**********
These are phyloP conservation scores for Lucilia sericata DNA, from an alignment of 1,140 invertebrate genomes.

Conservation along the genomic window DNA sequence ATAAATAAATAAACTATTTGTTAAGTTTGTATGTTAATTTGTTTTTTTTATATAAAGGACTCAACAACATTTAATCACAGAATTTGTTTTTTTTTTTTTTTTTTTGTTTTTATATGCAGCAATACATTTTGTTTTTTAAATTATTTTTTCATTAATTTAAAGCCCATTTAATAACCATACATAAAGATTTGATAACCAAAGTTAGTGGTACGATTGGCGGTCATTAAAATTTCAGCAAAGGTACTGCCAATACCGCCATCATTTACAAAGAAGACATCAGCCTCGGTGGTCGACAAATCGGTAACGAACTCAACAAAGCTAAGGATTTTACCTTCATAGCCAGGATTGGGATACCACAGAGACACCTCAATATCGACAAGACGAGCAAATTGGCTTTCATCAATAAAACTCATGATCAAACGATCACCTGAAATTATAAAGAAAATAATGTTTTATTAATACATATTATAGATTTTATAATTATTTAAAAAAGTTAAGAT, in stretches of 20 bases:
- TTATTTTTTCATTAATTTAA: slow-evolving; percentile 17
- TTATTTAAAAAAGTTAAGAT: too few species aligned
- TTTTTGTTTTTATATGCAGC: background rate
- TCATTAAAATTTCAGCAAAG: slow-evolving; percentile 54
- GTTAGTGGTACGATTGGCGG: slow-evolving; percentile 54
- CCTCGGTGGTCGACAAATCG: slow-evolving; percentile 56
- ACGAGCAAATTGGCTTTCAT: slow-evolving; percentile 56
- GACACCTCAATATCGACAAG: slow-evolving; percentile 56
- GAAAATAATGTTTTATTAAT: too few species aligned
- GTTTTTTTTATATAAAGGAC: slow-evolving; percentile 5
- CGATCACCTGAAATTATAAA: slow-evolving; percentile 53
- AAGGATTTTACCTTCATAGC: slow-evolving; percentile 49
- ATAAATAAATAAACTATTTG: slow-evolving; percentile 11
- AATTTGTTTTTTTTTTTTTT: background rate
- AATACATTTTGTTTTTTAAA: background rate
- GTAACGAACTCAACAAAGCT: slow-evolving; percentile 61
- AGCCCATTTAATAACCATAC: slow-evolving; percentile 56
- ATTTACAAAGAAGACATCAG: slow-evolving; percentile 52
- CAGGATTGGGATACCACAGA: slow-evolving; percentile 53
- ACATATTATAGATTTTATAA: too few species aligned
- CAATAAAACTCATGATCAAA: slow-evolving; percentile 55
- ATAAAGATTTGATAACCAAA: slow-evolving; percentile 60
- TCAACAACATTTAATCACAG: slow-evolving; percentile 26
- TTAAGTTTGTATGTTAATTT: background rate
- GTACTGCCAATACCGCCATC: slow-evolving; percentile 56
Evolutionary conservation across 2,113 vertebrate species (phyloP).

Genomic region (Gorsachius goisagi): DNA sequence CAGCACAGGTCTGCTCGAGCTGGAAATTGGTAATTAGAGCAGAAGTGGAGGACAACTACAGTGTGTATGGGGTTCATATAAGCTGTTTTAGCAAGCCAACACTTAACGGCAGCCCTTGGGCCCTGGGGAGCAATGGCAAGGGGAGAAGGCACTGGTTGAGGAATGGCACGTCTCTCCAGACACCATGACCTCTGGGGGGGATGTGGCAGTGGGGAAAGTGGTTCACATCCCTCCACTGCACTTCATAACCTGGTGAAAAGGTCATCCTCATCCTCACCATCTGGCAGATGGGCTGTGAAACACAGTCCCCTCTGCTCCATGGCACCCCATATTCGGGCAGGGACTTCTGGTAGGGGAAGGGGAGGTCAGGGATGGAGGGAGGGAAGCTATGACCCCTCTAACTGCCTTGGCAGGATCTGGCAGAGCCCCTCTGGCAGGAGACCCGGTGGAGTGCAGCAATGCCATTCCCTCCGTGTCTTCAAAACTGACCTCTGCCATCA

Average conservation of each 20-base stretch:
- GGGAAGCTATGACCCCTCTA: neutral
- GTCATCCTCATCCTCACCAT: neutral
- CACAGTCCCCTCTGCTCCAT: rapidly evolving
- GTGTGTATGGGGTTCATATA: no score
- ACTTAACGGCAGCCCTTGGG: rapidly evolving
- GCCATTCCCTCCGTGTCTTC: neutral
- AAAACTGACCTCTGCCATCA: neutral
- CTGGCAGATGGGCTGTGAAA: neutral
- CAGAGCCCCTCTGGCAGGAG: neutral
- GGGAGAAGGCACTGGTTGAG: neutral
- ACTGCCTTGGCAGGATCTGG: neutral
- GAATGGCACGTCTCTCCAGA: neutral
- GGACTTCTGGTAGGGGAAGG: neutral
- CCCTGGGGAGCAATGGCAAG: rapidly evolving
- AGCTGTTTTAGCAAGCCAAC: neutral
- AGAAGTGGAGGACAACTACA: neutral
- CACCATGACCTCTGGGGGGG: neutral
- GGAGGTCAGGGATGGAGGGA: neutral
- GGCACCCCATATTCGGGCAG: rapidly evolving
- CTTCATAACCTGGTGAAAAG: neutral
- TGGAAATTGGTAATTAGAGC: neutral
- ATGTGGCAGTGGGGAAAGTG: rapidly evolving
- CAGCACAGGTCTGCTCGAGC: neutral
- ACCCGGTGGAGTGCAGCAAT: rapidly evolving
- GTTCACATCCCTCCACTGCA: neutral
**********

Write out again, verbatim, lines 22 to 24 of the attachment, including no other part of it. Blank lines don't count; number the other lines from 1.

- ACATATTATAGATTTTATAA: too few species aligned
- CAATAAAACTCATGATCAAA: slow-evolving; percentile 55
- ATAAAGATTTGATAACCAAA: slow-evolving; percentile 60